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by Barbara Fradkin
Dundurn, April 2013
400 pages
ISBN: 145970567X

Buy in the UK | Buy in Canada

Fradkin's Inspector Green novels always include a healthy serving of his personal life, but in this latest adventure, the ninth in the series, the first half of the book is totally focussed on Green's family and on his personal relationships with the men and women who are part of his work team.

Green's teenaged daughter Hannah is off on a wilderness adventure trip in Nahanni National Park Reserve in Canada's Northwest Territories. When a canoe identified as belonging to her four- person expedition is found abandoned on the rocky shores of the Nahanni River with no apparent traces of the survivors, the local RCMP and Park officials claim that there is not enough evidence to declare the party is missing as yet. They are reluctant to send out searchers when they don't know where to look as the leader of the expedition, Hannah's boyfriend Scott, did not register their travel plans. Frustrated and worried, Green drops everything to go looking for her himself, with the help of his long-time friend, Staff Sergeant Brian Sullivan.

In Fort Simpson, both Constable Tymko and Sergeant Rihls from the RCMP explain exactly why they can't mount a search without further information. The park encompasses 30,000 square kilometres, lots of dangerous rapids along the five hundred kilometres of river and a reported population of six hundred grizzlies. Park officials also confirm that at present only limited search procedures are called for but they do suggest they join Elliott, the experienced pilot and owner of the Nahanni River Adventures outfit, when he invites them to join his flight over the river. The plane touches down near the camp of one of his groups and his seasoned trip leader reports that they didn't spot any of the usual signs used by campers in trouble as their own trip proceeded downstream from where the canoe was found. That night Elliott voices what Green has begun to fear, that it looks like the missing campers do not want to be found.

Green needs more information about Scott as he tries to figure out what might be really motivating his expedition. With the internet help of two other colleagues (he doesn't hesitate to interrupt their honeymoon on Prince Edward Island with his request) and local inquiries made by the sympathetic Sergeant Tymko it seems possible that Scott might be searching for the site of his grandfather's mining claims, rumoured to be rich in rubies.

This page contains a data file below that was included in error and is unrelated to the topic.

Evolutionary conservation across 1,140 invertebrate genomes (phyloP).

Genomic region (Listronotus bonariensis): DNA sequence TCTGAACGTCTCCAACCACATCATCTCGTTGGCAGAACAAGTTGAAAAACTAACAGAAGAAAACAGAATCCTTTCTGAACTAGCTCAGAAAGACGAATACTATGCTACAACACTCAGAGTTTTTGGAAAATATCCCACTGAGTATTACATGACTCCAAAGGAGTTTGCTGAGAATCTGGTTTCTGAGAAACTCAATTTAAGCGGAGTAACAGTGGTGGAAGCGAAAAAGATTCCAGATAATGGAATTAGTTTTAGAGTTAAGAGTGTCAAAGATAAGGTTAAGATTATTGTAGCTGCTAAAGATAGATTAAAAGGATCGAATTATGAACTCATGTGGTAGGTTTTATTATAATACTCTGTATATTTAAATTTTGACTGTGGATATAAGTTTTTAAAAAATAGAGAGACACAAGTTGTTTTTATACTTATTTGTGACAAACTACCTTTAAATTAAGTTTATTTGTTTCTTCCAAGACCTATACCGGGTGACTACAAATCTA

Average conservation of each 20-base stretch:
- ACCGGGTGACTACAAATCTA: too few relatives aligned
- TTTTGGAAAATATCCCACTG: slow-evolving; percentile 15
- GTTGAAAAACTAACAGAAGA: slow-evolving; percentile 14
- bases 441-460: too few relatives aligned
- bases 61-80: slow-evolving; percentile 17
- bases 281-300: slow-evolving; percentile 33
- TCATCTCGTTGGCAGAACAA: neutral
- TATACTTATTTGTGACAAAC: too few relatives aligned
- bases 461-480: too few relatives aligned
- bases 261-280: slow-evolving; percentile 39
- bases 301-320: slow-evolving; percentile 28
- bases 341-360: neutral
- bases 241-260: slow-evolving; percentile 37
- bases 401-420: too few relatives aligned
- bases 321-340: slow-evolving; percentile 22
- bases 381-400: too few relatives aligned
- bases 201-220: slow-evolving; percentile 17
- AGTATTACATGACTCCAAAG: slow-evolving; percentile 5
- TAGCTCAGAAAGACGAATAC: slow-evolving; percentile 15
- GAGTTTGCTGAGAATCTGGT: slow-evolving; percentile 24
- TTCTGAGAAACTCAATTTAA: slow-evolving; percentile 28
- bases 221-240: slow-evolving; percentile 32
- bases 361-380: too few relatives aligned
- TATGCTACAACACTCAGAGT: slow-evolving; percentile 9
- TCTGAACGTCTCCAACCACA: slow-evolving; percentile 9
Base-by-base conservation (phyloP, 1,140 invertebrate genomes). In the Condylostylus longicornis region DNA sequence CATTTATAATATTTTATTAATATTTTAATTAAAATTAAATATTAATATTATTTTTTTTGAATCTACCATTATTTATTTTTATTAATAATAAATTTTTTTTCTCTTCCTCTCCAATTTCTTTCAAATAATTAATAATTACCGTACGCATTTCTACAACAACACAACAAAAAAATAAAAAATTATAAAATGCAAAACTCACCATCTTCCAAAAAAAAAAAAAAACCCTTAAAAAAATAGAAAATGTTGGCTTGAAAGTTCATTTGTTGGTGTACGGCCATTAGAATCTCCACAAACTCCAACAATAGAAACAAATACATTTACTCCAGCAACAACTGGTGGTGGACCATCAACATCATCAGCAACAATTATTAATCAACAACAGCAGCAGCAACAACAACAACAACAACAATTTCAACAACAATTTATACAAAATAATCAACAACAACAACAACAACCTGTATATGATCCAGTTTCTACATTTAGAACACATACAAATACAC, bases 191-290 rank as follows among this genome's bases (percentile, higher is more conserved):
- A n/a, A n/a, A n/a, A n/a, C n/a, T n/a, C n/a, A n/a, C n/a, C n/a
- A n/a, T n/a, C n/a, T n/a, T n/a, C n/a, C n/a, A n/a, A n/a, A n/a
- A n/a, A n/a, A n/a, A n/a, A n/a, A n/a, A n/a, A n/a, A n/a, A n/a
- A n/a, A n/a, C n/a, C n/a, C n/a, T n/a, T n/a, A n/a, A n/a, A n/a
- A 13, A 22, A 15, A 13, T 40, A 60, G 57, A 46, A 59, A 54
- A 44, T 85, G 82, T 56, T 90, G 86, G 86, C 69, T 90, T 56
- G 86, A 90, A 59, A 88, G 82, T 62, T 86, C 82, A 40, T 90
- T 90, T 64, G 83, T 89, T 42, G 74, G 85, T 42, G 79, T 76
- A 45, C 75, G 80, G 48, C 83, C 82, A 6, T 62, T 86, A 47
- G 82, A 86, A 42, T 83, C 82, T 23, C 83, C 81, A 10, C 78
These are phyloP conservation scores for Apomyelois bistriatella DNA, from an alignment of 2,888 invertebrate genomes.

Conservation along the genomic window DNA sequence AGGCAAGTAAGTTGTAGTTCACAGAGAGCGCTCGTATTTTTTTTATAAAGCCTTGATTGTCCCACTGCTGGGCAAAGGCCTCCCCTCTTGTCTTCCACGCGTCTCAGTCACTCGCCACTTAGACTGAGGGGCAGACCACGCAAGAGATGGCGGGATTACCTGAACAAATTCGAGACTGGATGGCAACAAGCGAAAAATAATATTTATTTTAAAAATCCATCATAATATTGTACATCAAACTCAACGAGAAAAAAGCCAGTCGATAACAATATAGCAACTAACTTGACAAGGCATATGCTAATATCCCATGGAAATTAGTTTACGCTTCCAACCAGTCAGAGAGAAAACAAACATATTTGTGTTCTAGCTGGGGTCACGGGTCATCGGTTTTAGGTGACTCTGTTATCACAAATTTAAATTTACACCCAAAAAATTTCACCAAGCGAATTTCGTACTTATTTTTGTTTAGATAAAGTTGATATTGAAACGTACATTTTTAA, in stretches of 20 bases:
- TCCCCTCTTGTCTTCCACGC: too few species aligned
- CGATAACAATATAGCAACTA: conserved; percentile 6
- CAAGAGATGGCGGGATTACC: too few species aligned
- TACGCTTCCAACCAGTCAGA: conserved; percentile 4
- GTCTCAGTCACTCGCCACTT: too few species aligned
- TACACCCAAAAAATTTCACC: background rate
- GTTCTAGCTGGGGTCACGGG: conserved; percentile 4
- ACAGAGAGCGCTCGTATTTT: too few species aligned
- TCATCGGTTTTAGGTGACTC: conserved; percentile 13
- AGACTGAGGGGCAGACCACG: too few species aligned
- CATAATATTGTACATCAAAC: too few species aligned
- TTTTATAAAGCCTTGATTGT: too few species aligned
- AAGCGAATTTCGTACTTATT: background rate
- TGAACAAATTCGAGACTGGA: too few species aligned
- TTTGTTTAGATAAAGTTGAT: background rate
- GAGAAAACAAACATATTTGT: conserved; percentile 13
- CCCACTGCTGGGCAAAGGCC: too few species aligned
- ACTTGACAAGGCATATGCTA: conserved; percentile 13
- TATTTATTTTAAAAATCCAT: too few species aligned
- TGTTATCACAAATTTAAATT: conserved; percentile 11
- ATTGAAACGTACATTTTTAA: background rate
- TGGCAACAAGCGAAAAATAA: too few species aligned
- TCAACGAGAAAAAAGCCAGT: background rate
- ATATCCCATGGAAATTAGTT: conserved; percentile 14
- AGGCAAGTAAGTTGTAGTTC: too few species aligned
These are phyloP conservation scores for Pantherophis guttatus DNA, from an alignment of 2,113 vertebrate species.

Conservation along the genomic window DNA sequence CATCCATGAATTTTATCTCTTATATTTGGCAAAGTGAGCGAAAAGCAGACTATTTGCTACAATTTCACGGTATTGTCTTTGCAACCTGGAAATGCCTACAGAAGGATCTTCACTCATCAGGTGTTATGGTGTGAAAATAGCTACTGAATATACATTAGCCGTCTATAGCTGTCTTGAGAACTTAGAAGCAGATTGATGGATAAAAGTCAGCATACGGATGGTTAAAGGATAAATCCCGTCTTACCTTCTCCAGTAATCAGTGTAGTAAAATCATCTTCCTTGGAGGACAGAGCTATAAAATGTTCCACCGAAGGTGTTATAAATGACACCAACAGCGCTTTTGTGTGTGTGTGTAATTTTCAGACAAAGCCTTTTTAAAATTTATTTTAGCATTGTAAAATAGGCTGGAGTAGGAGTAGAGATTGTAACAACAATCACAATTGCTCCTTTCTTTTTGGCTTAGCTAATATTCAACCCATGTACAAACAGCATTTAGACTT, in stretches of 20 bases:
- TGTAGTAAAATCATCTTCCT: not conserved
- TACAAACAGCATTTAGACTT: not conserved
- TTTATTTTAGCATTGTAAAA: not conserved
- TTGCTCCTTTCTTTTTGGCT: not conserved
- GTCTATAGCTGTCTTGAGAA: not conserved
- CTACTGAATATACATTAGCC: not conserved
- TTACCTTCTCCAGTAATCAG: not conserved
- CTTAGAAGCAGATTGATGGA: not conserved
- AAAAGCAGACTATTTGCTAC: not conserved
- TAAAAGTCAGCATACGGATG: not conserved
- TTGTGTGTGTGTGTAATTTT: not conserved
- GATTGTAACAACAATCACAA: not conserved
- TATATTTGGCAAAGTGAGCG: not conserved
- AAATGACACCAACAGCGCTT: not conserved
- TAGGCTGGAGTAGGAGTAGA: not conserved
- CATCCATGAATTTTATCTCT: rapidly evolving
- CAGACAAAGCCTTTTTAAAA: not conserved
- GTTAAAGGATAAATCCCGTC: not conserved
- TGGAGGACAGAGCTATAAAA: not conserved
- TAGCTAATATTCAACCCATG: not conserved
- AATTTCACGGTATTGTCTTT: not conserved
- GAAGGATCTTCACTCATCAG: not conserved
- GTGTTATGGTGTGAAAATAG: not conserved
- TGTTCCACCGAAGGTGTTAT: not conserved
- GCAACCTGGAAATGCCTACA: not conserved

Finally Green and Sullivan set off with Elliott and Jethro, a seasoned tracker and his dog for their private search expedition. How Green copes with the limitations of his authority to make things happen when he is way out of his jurisdiction and how he suffers from the heavy physical demands of wilderness trekking, white water paddling and mosquitoes takes up a good part of the first half of the novel. On the plus side Fradkin's descriptions of this famous river and National Park help us to understand why so many are drawn to its beauty. We also discover the do's and don'ts and safety precautions to be taken in the wilderness and the search techniques used in searching for missing persons in such vast territories.

The pace of the novel really picks up when the searchers discover where the missing party left the river and headed inland towards a distant mountain. While waiting for Jethro and his dog to determine which way to proceed, Green spots a glint of something in the distance. With the help of binoculars, he identifies it as a twisted body at the base of a cliff. Then the action speeds up as soon a second body is found. Now the authorities are quick to respond, sending in teams to take over the investigation into the two deaths as Green and the others press onward.

There is an interesting twist to the resolution of this complex tale of adventure and crime and loss. Excerpts from old letters provide an admixture of nostalgia for those possible fortunes to be discovered in forgotten claims in the Canadian wilds. In spite of a rather slow beginning, Fradkin provides us with another intriguing Inspector Green mystery far from his usual Ottawa beat.

Ann Pearson is a photographer and retired college Humanities teacher who lives in Montreal

Reviewed by Ann Pearson, May 2013

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